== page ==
New mobile phone app could transform the lives of people living with pain

There are 20,000 people in Edinburgh with gout and soon they’ll be successfully controlling their condition thanks to a novel self-management pilot study.

The study encourages patients to manage their own gout by doing finger-prick tests at home to measure their urate level – the amount of uric acid in the blood – which is the single most important risk factor for developing and controlling gout.

They’ll use a smartphone app, called GoutSMART, to send their results to a healthcare team who will send back instant treatment advice.

This strikes me as a much more efficient way of controlling urate levels than standard monitoring.

Plus, it has the advantage of helping an overburdened NHS by cutting down attendance at A&E and stays in hospital.

As any sufferer of gout knows attacks of intense joint pain can suddenly strike leading to poor quality of life, and sometimes disability. And it’s getting more common.

Compared to when I was practicing, the number of people affected by gout has risen in parallel with an ageing population, and with increased obesity and heart disease. There’s drug treatment that will prevent these sudden debilitating attacks but at least half of gout patients never receive it.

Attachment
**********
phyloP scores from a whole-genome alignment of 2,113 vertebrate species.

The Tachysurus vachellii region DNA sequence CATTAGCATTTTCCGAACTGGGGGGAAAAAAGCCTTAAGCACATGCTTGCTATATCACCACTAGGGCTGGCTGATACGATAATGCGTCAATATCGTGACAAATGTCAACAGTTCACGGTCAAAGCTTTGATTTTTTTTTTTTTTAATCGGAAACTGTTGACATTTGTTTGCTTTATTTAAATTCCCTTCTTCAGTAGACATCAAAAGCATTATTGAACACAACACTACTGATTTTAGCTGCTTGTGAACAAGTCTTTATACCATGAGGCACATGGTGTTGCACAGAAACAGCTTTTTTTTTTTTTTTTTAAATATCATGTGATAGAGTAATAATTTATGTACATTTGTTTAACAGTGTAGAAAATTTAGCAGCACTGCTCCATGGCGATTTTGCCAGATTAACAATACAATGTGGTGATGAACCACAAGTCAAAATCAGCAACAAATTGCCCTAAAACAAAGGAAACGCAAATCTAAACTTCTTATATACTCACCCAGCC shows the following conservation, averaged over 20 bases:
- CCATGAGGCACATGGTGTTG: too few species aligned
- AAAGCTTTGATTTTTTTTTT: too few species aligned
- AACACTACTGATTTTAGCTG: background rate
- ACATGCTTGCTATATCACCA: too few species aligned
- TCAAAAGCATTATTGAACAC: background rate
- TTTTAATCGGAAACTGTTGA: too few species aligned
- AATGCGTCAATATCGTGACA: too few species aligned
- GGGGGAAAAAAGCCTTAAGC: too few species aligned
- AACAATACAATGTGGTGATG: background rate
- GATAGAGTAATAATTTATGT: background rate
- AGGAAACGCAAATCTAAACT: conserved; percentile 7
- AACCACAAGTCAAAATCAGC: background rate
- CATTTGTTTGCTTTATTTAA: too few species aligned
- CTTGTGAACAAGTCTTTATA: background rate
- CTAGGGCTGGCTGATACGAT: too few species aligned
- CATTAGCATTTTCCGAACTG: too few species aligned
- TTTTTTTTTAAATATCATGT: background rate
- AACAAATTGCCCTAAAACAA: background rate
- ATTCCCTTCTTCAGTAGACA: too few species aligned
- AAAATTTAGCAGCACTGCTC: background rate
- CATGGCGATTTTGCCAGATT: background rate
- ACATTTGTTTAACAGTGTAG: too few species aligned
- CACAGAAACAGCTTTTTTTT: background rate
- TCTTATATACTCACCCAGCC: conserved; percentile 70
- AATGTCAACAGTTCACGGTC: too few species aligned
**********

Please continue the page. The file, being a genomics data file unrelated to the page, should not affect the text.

Moreover, of those who do get the treatment, at least half aren’t given a high enough dose. Researchers from Edinburgh University say this is due to a lack of professionally supervised treatment, and a lack of understanding by patients of how treatments work.

Keeping urate levels down means patients having to take medication every day. The foundation of long-term treatment for gout is keeping urate levels low and a study has tracked the outcomes in 60 patients who’d been recommended for urate-lowering therapy by their doctor.

Some 40 patients in the self-management group were given a urate self-testing meter, and after uploading their results to the app, had direct treatment advice from specialists.

Another 20 were given the usual care in which their management plan was implemented by their GP.

An ideal urate target (or less) at 24 weeks was reached by 73% of patients in the self-management group, compared to just 15% in the usual care group.

“Supporting patients to manage their own gout can transform clinical outcomes, and the approach we have developed offers a way of doing this without putting more pressure on an already stretched healthcare service,” says Dr Philip Riches, Consultant Rheumatologist at the University of Edinburgh’s Centre for Genomic and Experimental Medicine.